Tapestry of Faith: Creating Home: A Program on Developing a Sense of Home Grounded in Faith for Grades K-1

Faith In Action Long Term 2: Faith In Action: Refugees’ New Homes - Long-Term

Part of Creating Home

Activity time: 10 minutes

Materials for Activity

  • Boxes or large bags to organize and transport items
  • Optional: Newsprint, markers, and tape
  • Optional: Paper and pencils or markers for all participants
  • Optional: A large, 11 x 17” sheet of construction paper for making a group card

Preparation for Activity

  • Prepare a station in your meeting space where children can place their donations.
  • Optional: Post a sheet of blank newsprint

Description of Activity

This Faith in Action activity was introduced in Session 2: Symbols of Faith. If children have brought items to donate to a refugee aid association, today you can organize and package the donations.

You may wish to lead children in writing a group note, or individual notes, to accompany their donations. You can distribute paper and pencils or markers, and assist children in drawing or writing a message of welcome and/or peace. You may wish to use a page of blank newsprint to write the word “Welcome” for children to copy onto their own pages.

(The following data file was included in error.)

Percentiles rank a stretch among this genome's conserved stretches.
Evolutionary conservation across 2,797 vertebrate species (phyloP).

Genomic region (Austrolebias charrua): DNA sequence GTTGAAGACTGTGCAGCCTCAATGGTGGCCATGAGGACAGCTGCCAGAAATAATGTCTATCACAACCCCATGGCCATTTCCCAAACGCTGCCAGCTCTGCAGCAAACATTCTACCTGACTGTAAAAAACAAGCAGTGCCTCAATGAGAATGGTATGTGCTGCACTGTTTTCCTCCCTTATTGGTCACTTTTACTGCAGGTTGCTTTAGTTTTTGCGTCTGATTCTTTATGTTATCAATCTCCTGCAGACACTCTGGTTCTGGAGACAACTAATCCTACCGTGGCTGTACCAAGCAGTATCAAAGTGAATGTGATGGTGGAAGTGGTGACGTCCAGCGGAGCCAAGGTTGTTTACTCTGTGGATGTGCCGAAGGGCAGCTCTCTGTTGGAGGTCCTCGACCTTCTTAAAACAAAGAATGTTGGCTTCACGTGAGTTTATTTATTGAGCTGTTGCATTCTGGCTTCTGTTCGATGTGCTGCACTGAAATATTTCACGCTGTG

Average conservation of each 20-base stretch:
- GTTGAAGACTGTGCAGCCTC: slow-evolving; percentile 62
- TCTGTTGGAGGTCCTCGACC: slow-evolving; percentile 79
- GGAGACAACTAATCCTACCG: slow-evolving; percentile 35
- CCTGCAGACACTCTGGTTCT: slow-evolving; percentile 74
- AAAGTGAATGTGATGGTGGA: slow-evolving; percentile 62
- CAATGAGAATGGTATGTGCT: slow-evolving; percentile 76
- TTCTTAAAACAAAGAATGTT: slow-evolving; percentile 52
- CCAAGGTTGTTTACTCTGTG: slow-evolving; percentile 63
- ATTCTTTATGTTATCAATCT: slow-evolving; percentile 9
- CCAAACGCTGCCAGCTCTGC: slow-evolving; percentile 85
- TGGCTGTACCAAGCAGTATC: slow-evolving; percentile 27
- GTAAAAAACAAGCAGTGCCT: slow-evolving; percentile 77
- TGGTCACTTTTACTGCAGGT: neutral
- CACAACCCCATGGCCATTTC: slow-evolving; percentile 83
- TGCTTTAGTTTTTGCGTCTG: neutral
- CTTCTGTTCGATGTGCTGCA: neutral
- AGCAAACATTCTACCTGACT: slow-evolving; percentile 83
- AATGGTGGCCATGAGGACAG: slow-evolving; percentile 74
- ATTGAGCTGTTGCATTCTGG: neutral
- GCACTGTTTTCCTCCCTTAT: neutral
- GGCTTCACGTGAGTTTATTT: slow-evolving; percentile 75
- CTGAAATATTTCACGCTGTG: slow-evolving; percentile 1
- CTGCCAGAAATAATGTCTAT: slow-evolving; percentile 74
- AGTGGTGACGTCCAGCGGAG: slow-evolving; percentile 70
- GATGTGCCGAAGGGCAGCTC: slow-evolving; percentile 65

Or, you can post a blank sheet of newsprint and gather the group’s ideas for a collective note. What are children’s wishes for the recipients of their donations? What words might help someone feel better about making a new family home, after they have lost one? Write the note yourself on a card large enough for children to sign their own names; you may wish to make a group card that all the children can sign, using a large sheet of construction paper folded in half.

If children will accompany you to a refugee aid association to bring their donations, prepare for the visit. Logistically, you will need to collect permission slips and firm up arrangements for parent volunteers to help with transportation and supervision. You also may wish to prepare the children with a discussion. Draw out the children about what they expect they will see at the refugee aid association, and what questions they may want to ask now or when they visit. Tell them the agenda for the visit.

Ask children whether anything about the visit makes them feel concerned. Exposure to refugees and their resettlement needs may raise fears in some children about dire situations that could make them lose their own homes. You may tell them there is very little chance of such a thing happening to them. You can also tell them that when such a thing does happen, caring volunteers are ready to help, just as they, themselves, are doing with their donations.